Creating Teacher Leaders Through Early Teacher Support

Creating Teacher Leaders Through Early Teacher Support

Malia M. Hoffmann (California State University, Fullerton, USA)
DOI: 10.4018/978-1-6684-3848-0.ch024
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The study of pedagogical and content knowledge has been around since the late 1980s. As technology grows in popularity, it is natural to merge the two ideas. Using technological pedagogical and content knowledge (TPACK) in teacher leadership initiatives programs can help create teacher leaders by satisfying a needed area of expertise. By informing new educators on TPACK, they will begin to understand and utilize this framework, apply it to their instruction, support their colleagues, and become leaders with training and mentorship. Additionally, understanding the differences in technology use according to the SAMR model—substitution, augmentation, modification, and redefinition—will provide technology instruction in more advanced ways. Through this training and mentorship model, educators work together to develop their technological pedagogy and content knowledge in a dual mentorship of masters and apprentices within a community of practice.
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When teachers feel supported, they can become strong leaders within the school culture. Pre-service teacher programs do their best to prepare future teachers for the classrooms. Teacher educators provide multiple examples of modeled pedagogical approaches, guided practicum experiences, and feedback at every step. Yet, when new educators enter their classrooms, they are on their own. Support in the early stages of teachers' careers can help empower them to become leaders within their schools. This chapter will cover how to create a culture of mentorship through technology integration. In the 21st Century, authentic technology integration has become increasingly important. Through a dual mentorship model, new and veteran teachers can support each other to meet the needs of today’s tech-savvy learners.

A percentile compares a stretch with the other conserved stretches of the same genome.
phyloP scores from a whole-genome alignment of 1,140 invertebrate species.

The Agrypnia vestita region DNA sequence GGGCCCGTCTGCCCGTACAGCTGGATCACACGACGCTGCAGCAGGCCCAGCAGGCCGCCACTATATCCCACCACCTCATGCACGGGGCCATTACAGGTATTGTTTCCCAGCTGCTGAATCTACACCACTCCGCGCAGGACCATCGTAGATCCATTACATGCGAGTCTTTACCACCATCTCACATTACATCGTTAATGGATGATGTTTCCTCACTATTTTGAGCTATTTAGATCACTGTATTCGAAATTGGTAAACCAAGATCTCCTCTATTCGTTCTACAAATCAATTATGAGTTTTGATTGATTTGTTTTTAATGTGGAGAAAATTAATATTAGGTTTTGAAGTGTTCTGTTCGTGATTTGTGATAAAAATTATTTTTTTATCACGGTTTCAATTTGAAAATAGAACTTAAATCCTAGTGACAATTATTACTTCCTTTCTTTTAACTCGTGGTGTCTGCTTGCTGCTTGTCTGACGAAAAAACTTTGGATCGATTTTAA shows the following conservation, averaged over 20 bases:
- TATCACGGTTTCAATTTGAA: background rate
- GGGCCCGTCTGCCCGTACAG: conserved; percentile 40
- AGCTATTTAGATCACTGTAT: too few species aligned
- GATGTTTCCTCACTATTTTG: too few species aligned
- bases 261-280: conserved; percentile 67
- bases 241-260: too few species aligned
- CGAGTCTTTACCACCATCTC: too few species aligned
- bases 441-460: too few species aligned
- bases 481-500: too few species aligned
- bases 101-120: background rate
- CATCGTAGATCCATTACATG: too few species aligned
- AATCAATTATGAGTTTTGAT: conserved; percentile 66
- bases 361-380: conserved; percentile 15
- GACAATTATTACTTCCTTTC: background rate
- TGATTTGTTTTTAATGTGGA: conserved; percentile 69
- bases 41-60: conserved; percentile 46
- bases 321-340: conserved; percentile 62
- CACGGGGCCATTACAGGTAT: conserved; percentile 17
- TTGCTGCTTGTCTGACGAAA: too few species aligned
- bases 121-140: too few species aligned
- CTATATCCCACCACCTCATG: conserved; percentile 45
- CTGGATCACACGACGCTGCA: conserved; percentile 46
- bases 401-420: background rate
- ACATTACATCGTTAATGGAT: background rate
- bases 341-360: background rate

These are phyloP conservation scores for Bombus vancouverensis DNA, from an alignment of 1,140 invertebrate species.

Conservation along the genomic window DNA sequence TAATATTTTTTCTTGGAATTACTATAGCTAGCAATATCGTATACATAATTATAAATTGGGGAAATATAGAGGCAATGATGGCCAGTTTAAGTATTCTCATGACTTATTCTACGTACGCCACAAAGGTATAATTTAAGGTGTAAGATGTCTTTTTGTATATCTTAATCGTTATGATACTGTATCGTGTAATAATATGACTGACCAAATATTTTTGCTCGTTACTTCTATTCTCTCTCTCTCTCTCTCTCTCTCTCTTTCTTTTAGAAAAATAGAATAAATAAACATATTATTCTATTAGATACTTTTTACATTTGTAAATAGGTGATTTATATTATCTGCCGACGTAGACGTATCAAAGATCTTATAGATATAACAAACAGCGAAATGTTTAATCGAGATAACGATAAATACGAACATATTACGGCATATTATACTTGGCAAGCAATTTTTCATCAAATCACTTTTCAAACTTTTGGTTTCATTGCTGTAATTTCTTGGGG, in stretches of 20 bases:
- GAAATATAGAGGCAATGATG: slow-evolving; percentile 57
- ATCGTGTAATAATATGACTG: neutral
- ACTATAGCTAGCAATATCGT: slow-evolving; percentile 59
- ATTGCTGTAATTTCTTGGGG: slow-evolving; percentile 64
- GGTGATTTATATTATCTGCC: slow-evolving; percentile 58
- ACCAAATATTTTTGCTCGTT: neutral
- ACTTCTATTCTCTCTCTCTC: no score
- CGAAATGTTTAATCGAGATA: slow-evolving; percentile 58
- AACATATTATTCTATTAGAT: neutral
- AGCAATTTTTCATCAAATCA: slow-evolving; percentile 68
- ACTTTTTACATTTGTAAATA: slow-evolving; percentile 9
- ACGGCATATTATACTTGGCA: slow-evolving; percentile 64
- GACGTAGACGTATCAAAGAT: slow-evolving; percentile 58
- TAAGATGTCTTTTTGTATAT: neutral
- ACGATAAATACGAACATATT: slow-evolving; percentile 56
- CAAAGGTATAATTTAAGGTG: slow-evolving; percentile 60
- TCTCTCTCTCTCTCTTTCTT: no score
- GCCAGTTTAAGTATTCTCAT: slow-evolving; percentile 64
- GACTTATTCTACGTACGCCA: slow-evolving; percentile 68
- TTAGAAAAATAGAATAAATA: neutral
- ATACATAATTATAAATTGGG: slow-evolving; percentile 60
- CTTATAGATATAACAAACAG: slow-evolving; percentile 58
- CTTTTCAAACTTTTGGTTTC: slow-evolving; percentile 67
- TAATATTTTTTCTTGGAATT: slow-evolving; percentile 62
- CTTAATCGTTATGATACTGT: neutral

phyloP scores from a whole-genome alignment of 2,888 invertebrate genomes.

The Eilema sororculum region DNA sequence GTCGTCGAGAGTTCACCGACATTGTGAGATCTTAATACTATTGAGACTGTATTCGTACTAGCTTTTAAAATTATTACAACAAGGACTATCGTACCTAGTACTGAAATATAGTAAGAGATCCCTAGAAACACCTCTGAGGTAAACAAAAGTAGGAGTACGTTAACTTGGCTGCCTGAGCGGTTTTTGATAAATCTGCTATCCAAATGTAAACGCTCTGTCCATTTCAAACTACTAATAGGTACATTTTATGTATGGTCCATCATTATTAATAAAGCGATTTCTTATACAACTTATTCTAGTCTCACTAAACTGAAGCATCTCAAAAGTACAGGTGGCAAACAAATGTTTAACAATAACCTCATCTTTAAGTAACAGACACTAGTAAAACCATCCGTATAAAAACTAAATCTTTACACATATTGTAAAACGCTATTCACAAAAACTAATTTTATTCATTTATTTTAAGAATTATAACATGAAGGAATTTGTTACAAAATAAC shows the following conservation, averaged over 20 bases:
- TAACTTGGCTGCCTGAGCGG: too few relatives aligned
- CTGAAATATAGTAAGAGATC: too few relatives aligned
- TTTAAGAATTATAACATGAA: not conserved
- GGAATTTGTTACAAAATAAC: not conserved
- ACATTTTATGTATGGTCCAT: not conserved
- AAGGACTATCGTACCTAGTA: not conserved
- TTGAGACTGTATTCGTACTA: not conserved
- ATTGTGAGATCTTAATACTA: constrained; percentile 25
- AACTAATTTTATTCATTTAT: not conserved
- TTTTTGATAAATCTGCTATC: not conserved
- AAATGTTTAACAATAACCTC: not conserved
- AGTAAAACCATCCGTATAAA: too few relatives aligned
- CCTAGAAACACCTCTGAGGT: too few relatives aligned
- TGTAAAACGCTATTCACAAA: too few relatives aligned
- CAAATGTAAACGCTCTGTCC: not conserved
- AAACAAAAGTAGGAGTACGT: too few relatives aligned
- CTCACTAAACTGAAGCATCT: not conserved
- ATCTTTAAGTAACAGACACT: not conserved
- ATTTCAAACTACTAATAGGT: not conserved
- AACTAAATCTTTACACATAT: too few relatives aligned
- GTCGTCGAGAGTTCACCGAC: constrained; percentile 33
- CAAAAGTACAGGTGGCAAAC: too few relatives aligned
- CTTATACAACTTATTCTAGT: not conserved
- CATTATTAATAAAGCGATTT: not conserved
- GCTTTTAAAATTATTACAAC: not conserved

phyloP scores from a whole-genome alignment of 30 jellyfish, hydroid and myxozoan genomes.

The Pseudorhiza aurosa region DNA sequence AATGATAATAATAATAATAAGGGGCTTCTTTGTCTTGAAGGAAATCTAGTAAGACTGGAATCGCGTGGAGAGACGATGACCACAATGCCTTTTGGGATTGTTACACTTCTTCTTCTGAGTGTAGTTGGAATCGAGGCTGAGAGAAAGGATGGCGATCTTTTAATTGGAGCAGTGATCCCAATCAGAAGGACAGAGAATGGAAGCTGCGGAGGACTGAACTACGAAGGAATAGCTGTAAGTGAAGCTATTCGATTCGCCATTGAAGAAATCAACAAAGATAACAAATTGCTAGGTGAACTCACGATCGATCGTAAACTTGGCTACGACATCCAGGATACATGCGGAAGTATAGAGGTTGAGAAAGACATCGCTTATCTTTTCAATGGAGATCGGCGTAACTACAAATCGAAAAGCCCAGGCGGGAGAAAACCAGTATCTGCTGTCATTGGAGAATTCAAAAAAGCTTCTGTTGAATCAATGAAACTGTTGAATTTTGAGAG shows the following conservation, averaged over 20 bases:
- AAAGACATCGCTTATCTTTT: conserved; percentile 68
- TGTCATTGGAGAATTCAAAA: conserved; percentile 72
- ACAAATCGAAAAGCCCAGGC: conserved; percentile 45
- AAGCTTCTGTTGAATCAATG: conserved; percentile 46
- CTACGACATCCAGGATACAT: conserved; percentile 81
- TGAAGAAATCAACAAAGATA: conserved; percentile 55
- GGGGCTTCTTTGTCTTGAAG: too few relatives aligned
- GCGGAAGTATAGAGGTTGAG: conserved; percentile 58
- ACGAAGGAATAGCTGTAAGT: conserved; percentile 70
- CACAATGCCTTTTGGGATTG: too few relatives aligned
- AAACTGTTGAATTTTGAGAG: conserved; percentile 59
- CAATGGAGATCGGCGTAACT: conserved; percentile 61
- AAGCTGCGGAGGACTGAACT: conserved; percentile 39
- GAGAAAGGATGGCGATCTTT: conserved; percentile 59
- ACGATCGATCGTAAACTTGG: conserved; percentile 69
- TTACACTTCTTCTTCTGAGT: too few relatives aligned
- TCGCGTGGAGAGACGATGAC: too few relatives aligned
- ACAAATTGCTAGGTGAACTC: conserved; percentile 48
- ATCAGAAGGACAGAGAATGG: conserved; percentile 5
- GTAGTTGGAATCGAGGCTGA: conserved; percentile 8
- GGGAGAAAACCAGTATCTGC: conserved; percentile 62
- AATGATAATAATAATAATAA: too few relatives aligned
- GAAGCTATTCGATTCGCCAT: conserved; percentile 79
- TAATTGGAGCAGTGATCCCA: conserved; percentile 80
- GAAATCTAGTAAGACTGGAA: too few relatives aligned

Authentic and effective technology integration in the classroom has never been more critical than today. The pandemic has shed light on how ill-prepared we were to provide authentic online education to students (Ferdig et al., 2020; König et al. 2020). In 2020, 56% of teachers reported not being prepared to facilitate remote learning, and 42% stated they were alone in deciding what tools to use to get the job done (Newton, 2020). The disparity of teachers' Technological Pedagogical Knowledge (TPK) varied considerably. Learning and growing from this experience will help us meet diverse students' needs more effectively. We have learned that integrating technology into classroom instruction in meaningful ways is not as easy as simply taking what we do in the classroom and putting it online. Instead, it requires thoughtful instructional design. The careful selection of pedagogies aligned with appropriate technologies requires practice and support. Understanding the TPACK (Technological, Pedagogical, and Content Knowledge) framework guides educators to think about and understand effective technology integration. While also considering the SAMR (Substitution, Augmentation, Modification, and Redefinition) Model can bring context to how someone might be using technology in their lessons. This chapter will create a teacher support model by fusing technology guidance using TPACK and SAMR through professional development for beginning teachers. This model will build teacher leadership capacities within a school culture.

Key Terms in this Chapter

TPACK: Technological, Pedagogical, and Content Knowledge. The Venn Diagram of a blend of the three components of a teacher's knowledge in each area.

Situated Learning: Learning occurs through relationships and connections with others in an authentic, informal way.

Constructivism: The act of building Knowledge through experiences and incorporating new Knowledge into their already existing Knowledge.

Activity Theory: The division of labor between a community and the subjects participating in the work.

PCK: Pedagogical Content Knowledge. The blend of a teacher's Knowledge of the pedagogical strategies that are most appropriate when teaching specific content areas.

SAMR: Substitution, Augmentation, Modification, and Redefinition. A progression to explain technology use in the classroom.

Constructionism: The act of constructing new Knowledge through physical materials.

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